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NCSE and Eugenie Scott Attack Critics of Evolution with New Film, No Dinosaurs In Heaven

Eugenie Scott.jpgIf you believe you are on the side of truth, you are most likely at ease. After all, truth remains long after attacks on it have ceased. It is usually those who feel threatened with the possibility of being wrong who make the most noise, who bare their teeth menacingly, and who feel most uncomfortable with respectful discourse and debate. This is the reason many Darwinists and atheists hesitate to debate science with proponents of intelligent design. As long as they can label opponents of Darwinian evolution as “unscientific” or “religious”, they don’t have to critically analyze or defend their beliefs to anyone.
This is also the reason for the National Center for Science Education (NCSE), which exists to support and promote the teaching of evolution in public schools. Its inflated name makes it sound like an official government agency or national public institution. It is actually a small outfit in Oakland, California, headed up by activist and former professor Eugenie Scott, who for the last twenty-five years has made it her mission to quell any opposition to the teaching of evolution in American public schools. According to the organization’s website: “We and our members enthusiastically support the right of every individual to hold, practice, and advocate their beliefs, religious or non-religious.” But that support ends at the doors to scientific inquiry. In the realm of science, the NCSE will do everything in its power to keep evolutionary theory’s critics and doubters silent. And that includes students and teachers.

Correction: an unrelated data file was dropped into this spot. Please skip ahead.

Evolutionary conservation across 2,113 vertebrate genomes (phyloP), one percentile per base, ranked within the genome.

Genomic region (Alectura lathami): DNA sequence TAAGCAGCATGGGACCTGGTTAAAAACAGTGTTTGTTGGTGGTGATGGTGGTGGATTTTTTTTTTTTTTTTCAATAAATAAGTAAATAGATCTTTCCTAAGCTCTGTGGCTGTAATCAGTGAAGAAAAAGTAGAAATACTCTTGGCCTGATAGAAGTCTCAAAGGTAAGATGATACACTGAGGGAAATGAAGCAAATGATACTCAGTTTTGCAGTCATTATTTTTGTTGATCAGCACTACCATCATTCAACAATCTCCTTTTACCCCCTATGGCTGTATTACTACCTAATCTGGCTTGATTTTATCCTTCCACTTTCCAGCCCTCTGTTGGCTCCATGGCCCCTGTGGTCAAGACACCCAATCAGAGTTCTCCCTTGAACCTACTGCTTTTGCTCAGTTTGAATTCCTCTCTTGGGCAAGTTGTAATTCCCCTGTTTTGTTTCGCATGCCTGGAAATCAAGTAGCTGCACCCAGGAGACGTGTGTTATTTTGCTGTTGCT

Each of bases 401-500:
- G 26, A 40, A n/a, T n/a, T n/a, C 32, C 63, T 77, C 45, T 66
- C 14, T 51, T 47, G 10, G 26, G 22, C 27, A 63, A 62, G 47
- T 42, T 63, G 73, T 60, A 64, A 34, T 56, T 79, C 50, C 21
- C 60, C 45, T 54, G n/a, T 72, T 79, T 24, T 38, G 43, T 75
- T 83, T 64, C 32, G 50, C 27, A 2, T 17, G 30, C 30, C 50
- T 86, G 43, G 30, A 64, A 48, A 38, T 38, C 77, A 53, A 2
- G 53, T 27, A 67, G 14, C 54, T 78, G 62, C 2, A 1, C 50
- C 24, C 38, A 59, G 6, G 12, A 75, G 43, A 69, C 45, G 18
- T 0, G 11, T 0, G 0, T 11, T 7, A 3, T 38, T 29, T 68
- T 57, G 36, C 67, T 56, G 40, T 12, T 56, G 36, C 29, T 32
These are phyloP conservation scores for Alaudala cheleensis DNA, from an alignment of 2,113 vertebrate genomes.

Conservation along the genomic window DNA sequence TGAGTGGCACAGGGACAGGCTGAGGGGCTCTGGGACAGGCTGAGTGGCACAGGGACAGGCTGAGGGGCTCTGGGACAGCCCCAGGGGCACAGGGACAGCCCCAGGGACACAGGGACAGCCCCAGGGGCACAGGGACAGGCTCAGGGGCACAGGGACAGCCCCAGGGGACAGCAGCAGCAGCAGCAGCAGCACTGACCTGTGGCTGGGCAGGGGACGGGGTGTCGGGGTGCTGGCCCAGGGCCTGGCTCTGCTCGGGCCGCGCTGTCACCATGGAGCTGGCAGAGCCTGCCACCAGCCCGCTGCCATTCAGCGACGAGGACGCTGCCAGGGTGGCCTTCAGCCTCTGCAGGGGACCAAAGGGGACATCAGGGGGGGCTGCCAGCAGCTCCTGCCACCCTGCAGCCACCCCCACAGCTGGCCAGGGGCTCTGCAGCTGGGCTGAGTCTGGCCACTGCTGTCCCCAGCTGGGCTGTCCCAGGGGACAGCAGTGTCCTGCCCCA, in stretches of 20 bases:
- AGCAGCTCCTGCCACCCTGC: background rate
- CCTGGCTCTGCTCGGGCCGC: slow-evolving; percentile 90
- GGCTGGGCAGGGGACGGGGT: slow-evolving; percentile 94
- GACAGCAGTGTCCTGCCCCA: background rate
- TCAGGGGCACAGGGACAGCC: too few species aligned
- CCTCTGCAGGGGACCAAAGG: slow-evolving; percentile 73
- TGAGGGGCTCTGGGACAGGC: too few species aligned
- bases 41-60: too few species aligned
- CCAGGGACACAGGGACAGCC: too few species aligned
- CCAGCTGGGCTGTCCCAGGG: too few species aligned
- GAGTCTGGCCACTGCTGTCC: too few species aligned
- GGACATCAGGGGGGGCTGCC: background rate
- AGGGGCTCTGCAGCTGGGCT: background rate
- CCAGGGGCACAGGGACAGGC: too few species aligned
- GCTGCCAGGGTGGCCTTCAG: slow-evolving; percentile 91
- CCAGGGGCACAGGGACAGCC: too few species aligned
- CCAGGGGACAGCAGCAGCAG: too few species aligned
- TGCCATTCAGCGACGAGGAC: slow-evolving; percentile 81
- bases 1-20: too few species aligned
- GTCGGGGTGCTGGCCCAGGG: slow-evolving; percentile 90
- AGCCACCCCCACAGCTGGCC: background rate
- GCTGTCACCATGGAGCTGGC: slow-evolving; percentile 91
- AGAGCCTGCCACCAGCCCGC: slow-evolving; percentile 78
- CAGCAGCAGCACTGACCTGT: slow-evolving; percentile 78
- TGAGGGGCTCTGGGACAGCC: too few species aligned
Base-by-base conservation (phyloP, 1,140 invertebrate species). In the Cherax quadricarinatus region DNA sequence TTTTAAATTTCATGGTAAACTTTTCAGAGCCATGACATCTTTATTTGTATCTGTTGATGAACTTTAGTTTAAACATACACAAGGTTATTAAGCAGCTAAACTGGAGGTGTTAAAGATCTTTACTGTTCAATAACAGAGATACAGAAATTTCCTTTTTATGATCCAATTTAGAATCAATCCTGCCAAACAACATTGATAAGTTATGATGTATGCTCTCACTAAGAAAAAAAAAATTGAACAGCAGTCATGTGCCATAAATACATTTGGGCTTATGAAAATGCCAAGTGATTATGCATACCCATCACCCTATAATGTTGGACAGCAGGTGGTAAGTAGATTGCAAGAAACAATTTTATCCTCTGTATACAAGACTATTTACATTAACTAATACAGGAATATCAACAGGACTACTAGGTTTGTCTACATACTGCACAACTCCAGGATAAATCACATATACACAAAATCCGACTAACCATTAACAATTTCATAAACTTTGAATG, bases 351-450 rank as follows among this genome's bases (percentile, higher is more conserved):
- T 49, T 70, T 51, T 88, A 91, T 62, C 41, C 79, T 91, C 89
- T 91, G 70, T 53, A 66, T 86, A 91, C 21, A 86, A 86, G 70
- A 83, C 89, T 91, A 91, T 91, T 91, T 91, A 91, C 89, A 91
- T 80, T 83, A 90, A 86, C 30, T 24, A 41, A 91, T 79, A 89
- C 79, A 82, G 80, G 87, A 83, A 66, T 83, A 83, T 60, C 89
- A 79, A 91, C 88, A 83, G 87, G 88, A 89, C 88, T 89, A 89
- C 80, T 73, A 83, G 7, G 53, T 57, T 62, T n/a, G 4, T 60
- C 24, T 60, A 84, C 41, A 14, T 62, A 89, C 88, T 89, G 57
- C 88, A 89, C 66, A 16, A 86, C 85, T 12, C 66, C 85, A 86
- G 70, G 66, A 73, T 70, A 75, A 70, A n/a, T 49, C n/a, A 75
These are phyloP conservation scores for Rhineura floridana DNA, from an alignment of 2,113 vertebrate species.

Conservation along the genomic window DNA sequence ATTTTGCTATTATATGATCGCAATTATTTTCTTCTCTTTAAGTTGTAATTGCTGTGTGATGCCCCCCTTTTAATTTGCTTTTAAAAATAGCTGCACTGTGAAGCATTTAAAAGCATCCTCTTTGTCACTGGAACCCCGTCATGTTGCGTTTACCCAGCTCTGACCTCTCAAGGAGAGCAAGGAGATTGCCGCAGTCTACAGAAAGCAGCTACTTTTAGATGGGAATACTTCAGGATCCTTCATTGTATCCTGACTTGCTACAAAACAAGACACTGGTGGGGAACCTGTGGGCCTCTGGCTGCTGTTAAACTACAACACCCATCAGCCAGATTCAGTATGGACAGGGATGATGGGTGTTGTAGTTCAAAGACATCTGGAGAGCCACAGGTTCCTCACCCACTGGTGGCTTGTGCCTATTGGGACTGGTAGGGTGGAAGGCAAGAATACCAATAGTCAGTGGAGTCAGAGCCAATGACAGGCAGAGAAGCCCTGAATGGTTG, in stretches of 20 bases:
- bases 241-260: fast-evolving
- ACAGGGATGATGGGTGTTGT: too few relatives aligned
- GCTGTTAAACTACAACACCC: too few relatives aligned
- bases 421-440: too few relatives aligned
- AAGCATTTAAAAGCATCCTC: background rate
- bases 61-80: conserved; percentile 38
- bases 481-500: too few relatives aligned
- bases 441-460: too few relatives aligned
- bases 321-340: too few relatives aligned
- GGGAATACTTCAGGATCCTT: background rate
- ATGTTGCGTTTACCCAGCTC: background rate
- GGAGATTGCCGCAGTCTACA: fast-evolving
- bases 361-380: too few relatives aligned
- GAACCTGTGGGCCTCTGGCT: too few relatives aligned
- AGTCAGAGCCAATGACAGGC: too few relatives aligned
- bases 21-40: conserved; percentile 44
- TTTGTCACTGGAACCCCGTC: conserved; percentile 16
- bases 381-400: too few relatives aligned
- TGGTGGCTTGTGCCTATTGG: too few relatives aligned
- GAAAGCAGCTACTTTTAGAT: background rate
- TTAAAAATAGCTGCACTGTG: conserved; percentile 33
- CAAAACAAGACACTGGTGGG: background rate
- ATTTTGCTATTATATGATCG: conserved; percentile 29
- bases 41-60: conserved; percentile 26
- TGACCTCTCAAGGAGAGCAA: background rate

No Dinosaurs in Heaven.jpgThe NCSE recently ramped up their defense of evolution by participating in and promoting the documentary film No Dinosaurs in Heaven. According to the film’s press kit (, it’s a “film essay that examines the hijacking of science education by religious fundamentalists, threatening the separation of church and state and dangerously undermining scientific literacy.” Using words like “hijacking”, “fundamentalists”, and “dangerously” to garner attention, the promotional literature proclaims that there’s a “crisis in scientific literacy in America”. In order to incite a wow factor from audiences, the film uses the Grand Canyon in Arizona as a backdrop for the film. For half the film, we follow Scott as she cruises down the Colorado River, poking fun at Noah’s flood and ridiculing anti-evolutionary explanations for the Grand Canyon. One interviewee in the film spouts: “I don’t understand how you can be smart enough to feed yourself and not believe in evolution. I mean it’s just so basic to everything, every aspect of life – all you have to do is look around you.”
The other half of the film is shot in New York and tells the story of director Greta Schiller and her run-in with a Darwin-doubting Biology professor in graduate school. The professor had reminded students that evolution is a theory and that attempts to compare fish, chicken, and human embryos amounted to propaganda for evolution. For a filmmaker strongly influenced by the liberation movements of the 1970s, this was too much. Schiller was only too happy to go on the offensive with Scott.